Peter Le Beau, Kevin Carr and Roger Edwards have been involved in many product developments as providers, advisers and reinsurers. In this article, they share 10 keys to a successful product launch in the protection adviser market.
One of the most dispiriting things that can befall any company or start-up is the failure of a new product to take off. Many hundreds of man-hours, maybe more, go into the launch of a new product and for it to fail to grip the adviser market – or worse to be criticised – is not only a huge disappointment, but can also be a monumental strategic embarrassment, and a very expensive mistake.
Here are ten issues that we believe are essential for a successful product launch into the adviser market.
1. Get your development process as slick as possible
At the heart of this issue is the product development process itself. Every company will have an internal process which it follows for the launch of a new product but the length of the process in several companies is mind- bogglingly long. This is usually because of IT issues, mainly being unable to allocate the resource in the IT department to a new development. It is fundamentally wrong that this should hold up the launch of a product and can be commercially extremely damaging. It may be politically difficult to outsource to an IT contractor but if the alternative is to completely miss a product development window it must be done. The other key issue is 'a multiplicity of meetings'. Clear well-chaired meetings which lead to positive outcomes are key to a successful launch, however, in some companies the number and style of meetings can create a drag on creativity and development, while tearing the innovative core out of the original idea. Decision by committee may keep everyone happy, but it may not lead to a successful product. Likewise, as an industry, we don’t tend to put out Live Betas of products, or develop minimum viable products – we tend to develop the whole thing, test it in private behind closed doors, and then launch. The market isn’t going to go away, however, it will change so consider putting things out there, getting feedback and refining continuously.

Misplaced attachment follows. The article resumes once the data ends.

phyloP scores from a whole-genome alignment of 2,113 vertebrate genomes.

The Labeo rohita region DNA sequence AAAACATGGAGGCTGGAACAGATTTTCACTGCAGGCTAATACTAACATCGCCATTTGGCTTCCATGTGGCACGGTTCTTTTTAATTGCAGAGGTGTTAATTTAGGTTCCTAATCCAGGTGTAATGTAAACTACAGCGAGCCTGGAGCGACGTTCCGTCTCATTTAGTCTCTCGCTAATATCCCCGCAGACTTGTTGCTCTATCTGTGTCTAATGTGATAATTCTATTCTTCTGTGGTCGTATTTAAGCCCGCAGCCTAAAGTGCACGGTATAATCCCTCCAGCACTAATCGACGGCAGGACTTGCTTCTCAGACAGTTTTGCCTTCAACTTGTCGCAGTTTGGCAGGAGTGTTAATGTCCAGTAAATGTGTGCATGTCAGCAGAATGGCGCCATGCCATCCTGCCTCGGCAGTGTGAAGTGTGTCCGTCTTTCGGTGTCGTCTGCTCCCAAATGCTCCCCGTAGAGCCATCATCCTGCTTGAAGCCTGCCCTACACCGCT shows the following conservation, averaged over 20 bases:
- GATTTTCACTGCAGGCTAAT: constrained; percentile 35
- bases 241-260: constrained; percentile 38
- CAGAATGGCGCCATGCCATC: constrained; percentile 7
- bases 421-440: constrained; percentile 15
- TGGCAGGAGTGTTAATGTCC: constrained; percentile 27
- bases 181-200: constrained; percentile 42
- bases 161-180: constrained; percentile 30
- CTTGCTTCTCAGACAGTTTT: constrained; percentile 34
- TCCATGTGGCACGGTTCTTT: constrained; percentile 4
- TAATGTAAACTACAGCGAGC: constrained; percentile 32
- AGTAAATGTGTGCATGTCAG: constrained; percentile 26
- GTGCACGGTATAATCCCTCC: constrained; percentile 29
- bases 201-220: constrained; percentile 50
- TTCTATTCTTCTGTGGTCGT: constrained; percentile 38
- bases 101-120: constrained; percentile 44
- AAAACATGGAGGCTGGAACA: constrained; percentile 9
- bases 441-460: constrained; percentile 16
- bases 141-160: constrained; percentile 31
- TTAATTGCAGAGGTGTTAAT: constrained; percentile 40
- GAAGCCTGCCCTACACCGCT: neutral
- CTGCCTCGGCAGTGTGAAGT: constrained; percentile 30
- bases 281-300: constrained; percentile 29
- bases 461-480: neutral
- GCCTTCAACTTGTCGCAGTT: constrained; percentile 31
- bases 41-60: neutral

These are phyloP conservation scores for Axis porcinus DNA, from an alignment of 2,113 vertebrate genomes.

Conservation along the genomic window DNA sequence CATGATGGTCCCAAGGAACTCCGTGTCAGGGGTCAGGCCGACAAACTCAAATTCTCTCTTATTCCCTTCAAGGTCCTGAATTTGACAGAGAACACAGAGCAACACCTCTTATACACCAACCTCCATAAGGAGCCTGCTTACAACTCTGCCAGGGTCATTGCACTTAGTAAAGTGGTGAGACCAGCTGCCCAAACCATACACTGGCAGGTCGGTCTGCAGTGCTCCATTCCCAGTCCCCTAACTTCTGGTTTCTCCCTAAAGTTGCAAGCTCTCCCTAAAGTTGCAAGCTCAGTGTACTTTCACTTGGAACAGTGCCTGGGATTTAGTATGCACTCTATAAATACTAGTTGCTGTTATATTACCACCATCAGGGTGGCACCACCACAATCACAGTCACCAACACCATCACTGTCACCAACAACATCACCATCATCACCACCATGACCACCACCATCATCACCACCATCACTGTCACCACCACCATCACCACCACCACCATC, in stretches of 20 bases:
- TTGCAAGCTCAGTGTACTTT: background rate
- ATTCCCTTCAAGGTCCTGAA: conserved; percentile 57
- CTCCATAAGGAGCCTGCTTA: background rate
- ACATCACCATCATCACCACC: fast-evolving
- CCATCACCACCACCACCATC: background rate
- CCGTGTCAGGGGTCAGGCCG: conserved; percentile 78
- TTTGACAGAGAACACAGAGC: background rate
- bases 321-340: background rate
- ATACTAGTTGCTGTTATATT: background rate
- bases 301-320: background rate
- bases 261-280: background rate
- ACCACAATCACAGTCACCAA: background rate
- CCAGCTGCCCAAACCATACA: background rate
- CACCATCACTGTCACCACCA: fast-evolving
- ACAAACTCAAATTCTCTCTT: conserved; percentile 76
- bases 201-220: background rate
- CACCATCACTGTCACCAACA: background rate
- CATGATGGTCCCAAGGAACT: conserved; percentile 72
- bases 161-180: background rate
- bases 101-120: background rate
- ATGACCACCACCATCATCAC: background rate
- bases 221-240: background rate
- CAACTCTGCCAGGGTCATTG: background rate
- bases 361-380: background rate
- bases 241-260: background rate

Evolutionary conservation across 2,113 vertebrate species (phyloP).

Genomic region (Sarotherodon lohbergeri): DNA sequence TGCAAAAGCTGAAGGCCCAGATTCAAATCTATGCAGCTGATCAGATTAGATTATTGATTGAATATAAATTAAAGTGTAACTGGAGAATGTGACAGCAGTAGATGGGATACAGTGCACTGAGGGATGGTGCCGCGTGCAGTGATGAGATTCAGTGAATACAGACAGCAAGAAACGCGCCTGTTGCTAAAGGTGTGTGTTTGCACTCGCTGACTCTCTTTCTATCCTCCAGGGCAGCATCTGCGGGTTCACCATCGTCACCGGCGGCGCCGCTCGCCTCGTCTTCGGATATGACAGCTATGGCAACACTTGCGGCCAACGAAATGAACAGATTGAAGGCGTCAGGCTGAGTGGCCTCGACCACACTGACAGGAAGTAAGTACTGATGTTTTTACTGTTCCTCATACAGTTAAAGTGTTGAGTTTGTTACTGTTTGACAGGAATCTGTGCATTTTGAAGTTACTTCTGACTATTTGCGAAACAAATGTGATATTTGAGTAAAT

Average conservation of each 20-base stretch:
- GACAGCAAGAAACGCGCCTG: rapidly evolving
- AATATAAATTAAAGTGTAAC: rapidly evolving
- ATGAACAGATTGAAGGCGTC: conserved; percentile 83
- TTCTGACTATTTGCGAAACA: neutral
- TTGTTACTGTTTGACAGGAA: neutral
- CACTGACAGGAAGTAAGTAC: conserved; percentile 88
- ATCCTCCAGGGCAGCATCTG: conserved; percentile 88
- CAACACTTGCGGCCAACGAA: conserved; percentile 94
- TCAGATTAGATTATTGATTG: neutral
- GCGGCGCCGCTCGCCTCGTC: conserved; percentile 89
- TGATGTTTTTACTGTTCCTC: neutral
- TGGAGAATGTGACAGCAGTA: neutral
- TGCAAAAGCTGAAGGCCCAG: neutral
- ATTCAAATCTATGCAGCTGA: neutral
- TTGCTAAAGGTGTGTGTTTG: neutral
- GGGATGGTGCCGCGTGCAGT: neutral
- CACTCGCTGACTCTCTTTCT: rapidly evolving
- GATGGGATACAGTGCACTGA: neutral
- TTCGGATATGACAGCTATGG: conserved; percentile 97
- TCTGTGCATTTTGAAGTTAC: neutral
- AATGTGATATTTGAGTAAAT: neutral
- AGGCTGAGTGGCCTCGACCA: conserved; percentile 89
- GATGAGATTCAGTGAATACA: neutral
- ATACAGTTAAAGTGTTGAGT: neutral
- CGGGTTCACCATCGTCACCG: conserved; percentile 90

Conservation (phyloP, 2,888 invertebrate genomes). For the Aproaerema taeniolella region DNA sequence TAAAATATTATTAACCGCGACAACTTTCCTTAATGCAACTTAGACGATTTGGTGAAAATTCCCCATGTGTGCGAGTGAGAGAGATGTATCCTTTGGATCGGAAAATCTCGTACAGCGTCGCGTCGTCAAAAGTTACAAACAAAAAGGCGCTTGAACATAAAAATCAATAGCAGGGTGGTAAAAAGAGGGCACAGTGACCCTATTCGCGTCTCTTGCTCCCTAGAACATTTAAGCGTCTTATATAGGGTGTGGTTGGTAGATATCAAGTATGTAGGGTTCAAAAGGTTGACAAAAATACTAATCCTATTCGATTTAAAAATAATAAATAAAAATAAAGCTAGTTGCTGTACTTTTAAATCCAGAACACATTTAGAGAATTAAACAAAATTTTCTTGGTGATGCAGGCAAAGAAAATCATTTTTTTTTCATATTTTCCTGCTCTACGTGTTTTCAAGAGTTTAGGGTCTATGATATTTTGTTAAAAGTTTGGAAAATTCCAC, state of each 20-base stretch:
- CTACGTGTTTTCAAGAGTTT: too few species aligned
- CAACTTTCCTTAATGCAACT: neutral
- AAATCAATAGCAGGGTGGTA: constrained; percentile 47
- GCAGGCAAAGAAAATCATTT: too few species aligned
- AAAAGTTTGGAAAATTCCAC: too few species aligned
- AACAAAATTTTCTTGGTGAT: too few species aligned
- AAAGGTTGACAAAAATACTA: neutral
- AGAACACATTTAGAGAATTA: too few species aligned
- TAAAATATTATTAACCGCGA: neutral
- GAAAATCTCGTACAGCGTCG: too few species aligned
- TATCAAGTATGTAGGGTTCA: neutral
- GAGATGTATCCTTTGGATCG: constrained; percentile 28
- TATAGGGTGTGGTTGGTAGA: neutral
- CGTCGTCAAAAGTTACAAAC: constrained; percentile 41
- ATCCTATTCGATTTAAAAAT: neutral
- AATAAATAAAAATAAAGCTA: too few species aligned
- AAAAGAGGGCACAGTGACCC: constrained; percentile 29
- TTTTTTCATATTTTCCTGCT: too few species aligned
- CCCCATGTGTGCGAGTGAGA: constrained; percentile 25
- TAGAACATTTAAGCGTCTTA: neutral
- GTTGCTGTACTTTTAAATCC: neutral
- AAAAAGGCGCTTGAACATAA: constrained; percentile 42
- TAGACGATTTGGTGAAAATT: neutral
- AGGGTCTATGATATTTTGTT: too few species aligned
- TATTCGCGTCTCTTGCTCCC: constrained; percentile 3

2. Create a clear proposition
Unless the proposition is one that advisers and consumers can grasp immediately it probably won't work. At least not straight away. Advisers live a pressurised existence and they need to be enthused about a product that is different and which enables them to create a positive message when speaking to consumers. For many decades, some insurers have over-complicated products as if they were creating something that other product development actuaries would admire. Be mindful too of blurring the focus of your target audience. Whether it is advisers, journalists or even your own sales people, if you have developed an interesting new product create a platform on which to present it try not to crowd that platform with too many different messages. It confuses advisers and can create uncertainty in marketing departments and the wider industry about how to allocate resources and which product takes priority. Likewise, try not to add things just because it might score points against a competitor, or will push you higher up the comparison charts. Focus on what the customer really wants. The purpose of a product is to fulfill customer needs and if the way it does that can't be explained and understood easily, it might be destined to fail.
3. Get the right team
Does your project team tick ‘all’ the boxes? Actuaries, legal, IT, the creative/disruptive thinker, sales, PR & marketing, ideally an ex-IFA or adviser NED? Some of these might be the same person, of course, but few project teams tick every box from day one.
4. Develop a slick underwriting process